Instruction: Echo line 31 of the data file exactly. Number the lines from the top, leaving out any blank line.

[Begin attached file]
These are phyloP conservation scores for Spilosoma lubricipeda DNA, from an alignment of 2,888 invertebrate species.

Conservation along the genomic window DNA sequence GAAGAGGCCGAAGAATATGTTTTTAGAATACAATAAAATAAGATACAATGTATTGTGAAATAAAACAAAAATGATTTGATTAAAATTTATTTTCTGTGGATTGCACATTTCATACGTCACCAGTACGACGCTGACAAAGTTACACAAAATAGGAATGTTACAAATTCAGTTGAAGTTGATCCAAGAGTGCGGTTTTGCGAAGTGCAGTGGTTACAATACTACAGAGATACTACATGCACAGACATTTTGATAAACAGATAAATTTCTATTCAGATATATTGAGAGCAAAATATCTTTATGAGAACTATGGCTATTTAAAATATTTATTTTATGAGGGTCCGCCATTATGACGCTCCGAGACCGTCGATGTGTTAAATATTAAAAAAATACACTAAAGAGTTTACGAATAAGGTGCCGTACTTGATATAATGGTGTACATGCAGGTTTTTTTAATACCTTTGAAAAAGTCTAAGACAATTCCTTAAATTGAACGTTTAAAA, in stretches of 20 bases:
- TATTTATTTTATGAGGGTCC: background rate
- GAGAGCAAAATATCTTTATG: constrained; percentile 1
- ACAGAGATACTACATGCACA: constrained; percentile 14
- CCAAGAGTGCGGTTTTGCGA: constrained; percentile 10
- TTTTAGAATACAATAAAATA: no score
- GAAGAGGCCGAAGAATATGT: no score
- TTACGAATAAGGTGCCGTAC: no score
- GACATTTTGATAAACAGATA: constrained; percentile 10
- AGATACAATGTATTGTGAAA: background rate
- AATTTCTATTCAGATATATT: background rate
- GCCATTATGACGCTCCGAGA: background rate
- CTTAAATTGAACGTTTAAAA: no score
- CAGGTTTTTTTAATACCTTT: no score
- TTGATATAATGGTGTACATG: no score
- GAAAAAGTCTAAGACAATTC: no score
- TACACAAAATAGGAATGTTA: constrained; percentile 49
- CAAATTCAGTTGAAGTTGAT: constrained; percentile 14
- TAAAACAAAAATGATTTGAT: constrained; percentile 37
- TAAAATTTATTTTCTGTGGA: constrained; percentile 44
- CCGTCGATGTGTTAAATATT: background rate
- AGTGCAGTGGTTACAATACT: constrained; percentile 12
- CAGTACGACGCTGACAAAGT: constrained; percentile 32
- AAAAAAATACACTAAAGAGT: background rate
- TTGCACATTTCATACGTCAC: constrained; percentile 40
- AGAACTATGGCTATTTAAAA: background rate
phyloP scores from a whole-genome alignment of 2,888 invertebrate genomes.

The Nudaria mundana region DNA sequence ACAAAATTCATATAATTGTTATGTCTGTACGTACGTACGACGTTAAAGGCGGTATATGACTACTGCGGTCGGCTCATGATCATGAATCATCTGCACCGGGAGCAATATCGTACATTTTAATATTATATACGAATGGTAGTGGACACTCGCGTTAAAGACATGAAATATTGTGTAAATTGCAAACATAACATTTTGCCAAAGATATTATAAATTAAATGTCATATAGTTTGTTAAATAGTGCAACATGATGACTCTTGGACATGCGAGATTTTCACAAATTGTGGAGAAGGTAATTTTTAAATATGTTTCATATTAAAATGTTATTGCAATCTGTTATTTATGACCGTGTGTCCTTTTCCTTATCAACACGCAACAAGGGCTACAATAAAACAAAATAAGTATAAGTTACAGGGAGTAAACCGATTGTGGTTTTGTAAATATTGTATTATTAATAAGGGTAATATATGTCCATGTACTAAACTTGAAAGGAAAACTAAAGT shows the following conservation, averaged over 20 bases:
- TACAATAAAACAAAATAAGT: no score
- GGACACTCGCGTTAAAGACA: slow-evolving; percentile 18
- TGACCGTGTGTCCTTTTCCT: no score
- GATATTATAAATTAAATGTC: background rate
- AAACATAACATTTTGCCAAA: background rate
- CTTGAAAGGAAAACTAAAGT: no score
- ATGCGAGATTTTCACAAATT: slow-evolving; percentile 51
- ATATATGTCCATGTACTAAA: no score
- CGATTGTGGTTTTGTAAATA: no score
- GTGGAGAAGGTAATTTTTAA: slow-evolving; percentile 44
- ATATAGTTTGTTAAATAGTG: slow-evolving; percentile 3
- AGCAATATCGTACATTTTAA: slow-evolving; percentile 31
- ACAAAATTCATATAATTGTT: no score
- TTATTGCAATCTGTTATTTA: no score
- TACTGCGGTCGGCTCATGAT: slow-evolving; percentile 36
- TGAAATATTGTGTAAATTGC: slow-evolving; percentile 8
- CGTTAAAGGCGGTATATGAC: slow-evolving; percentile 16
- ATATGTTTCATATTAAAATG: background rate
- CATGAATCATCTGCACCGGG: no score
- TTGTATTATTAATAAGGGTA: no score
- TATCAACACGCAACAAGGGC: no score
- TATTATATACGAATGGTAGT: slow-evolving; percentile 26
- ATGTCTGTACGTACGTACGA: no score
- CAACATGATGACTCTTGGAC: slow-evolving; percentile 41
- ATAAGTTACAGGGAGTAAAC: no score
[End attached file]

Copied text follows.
- GGACACTCGCGTTAAAGACA: slow-evolving; percentile 18